brown: I really appreciate you, you naming it, the back-and-forth of it. Because for me, I was like, I’m noticing a pattern of shift in the ways that we’re working, and I’m noticing that the stuff that seems to be most impactful is in this relational network space. To me there’s a real echo chamber, right? And I tell people that over and over again. I didn’t make this up. This is it, it is, and we can bring more of our attention here. And you’re one of the most exciting people for me to ever engage with it, because of that Capricorn nature, because of the order with which you have approached things. You’re not gonna just run out on the limb like, “I don’t know. Let’s see what happens. Oh, oop! It fell down.” You’re like, “Hold on! I’m going to check if that limb can hold us,”—and both things are needed, right? Then, there’s a dance where it’s like, “OK, we’re both out on this limb, and, because you’re here, I know that the limb is actually pretty solid. Now I can keep going.”
Ritchie: Emergent strategies are rooted in complexity science, which is science, right? I think that’s the part that folks maybe didn’t get, folks who are like, oh, this is just woo. No, it’s actually science. And we might be like the ants in the ant society who don’t totally understand the way the system works. But ant societies, as scientists have found, are some of the most impactful systems on Earth because of how they move and how they operate. And so there’s rigor to this. And there’s also rigor to this idea of experimenting, iterating, adapting.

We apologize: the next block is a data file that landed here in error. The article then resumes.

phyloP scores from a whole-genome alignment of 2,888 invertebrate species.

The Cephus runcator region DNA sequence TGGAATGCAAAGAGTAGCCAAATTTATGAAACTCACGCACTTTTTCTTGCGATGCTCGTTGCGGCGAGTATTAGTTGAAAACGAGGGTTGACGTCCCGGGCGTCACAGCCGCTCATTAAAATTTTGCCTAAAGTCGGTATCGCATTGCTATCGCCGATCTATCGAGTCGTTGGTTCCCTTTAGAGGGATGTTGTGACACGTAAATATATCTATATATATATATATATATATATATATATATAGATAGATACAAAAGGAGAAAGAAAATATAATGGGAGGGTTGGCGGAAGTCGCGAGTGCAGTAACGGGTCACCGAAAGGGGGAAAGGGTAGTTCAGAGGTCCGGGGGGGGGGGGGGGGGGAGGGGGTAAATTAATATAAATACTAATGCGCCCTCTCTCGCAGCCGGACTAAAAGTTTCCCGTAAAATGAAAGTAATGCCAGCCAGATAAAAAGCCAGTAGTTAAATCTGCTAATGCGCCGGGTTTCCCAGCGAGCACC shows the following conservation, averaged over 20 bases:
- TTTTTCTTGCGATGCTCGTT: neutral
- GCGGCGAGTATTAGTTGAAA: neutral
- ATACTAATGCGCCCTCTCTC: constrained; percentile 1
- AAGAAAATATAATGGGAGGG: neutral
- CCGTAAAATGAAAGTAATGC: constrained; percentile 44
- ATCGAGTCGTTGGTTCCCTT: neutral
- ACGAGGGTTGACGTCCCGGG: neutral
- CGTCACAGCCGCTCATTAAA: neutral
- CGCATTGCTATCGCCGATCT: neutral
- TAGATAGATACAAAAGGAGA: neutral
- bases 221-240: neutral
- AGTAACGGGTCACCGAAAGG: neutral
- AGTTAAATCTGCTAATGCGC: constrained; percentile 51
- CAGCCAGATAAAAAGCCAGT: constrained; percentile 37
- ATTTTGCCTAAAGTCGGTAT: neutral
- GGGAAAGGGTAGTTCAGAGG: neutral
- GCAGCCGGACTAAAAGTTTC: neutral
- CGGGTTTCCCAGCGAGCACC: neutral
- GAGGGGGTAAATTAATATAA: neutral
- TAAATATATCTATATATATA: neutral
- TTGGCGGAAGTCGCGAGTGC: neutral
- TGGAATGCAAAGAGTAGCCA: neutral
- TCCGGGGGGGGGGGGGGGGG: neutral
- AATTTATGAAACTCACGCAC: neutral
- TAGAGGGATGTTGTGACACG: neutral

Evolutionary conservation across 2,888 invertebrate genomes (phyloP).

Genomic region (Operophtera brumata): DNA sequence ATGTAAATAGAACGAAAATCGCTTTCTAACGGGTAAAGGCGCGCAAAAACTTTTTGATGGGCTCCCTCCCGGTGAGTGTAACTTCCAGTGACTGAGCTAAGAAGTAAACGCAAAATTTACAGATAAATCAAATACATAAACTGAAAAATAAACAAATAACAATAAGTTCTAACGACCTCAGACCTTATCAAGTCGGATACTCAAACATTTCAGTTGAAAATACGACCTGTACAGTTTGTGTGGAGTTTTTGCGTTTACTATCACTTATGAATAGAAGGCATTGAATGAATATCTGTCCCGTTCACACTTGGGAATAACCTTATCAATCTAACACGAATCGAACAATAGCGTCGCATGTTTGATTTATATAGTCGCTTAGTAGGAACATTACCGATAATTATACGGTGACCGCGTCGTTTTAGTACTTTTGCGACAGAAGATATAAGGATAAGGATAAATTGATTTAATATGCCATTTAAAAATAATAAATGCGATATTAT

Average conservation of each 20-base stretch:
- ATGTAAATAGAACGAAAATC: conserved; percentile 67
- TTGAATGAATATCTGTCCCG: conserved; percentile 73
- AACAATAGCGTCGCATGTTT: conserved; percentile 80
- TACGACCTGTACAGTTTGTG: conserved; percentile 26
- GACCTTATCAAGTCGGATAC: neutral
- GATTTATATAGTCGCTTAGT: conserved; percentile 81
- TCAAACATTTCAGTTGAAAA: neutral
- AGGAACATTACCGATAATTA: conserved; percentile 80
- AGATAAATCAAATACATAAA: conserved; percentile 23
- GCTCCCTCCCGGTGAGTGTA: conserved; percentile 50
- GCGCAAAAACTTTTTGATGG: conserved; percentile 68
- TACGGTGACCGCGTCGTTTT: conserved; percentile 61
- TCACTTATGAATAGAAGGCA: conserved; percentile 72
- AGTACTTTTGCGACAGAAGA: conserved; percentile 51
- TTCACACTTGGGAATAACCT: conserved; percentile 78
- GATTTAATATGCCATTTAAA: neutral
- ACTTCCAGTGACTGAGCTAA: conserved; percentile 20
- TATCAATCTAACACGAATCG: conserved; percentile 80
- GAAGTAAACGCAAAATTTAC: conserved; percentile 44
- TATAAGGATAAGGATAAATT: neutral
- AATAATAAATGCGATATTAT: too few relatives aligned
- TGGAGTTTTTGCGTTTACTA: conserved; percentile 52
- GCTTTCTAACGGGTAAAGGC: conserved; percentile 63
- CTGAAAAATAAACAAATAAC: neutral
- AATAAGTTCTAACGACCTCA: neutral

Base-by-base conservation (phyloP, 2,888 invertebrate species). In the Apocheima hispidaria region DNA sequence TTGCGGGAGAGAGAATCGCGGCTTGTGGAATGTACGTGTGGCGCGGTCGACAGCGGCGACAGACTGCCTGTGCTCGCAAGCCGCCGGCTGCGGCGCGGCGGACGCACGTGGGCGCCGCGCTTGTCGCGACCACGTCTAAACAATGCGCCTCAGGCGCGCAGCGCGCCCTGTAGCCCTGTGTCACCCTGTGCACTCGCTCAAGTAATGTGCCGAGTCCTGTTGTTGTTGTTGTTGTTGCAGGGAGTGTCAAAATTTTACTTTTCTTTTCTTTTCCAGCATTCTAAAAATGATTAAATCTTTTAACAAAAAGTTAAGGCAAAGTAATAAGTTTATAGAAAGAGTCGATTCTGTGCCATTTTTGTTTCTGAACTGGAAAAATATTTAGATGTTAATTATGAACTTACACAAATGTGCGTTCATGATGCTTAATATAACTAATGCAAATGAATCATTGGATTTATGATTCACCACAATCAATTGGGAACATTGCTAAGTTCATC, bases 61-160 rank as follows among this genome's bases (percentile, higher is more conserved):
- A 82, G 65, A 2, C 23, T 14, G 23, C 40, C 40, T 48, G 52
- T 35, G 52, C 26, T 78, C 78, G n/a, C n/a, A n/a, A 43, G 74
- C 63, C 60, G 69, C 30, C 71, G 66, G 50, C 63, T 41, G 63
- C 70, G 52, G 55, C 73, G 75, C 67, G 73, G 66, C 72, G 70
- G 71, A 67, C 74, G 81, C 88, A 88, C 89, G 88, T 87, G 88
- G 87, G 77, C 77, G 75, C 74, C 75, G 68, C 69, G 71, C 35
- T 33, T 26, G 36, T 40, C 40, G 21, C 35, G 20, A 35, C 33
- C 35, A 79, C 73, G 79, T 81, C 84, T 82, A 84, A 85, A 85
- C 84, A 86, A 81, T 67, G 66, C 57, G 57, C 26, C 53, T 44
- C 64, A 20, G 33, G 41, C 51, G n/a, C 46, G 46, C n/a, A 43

And then you and I have also talked about this sort of branch of emergent strategies that I came across in which business people recognized that this is actually how things work in capitalism also. But there’s been a rigor [to] how people have studied it.
And so, you know, I have an undergrad degree in science, which some people know. So that part was very appealing to me, too, because it’s actually very rigorous, in terms of thinking about it that way, and making applications. And also, you know, we need to be rigorous in those applications. We’re not actually mushrooms, and mushrooms actually take 10,000 years to detoxify things, it’s not something that happens overnight. And you know, ants are cool, and we’re not ants, you know. I think that has maybe been one of the most misunderstood aspects of emergent strategy—that piece where people heard, “Oh, be a mushroom,” and they were like, Hmm, I don’t know.
brown: Right, it was, “Look at how [a] mushroom is deeply being itself and serving its function.” And think about the fact that we actually co-evolved with mushrooms, and that we have a function. And what is our function, and what can we borrow from them? Or how can we rely on them, right? Mushrooms are not trees, but they help trees, and they could help us, you know, like trees can help us. We could help them.
This idea is relationship, which I feel includes the successful interventions and the abolitionist projects that you uplift in this book. To me, being able to look at all these different projects that are using emergent strategy is a way that we get to see in real time, like, oh, this is how this relationality works. This is what the adaptations look like. This is what it looks like in practice.
So I wanted to ask you, as you interviewed activists, fellow folks in organizing work, what stood out to you about the challenges they shared in their work? What were the lessons that you feel resonated with you? And were there any surprises?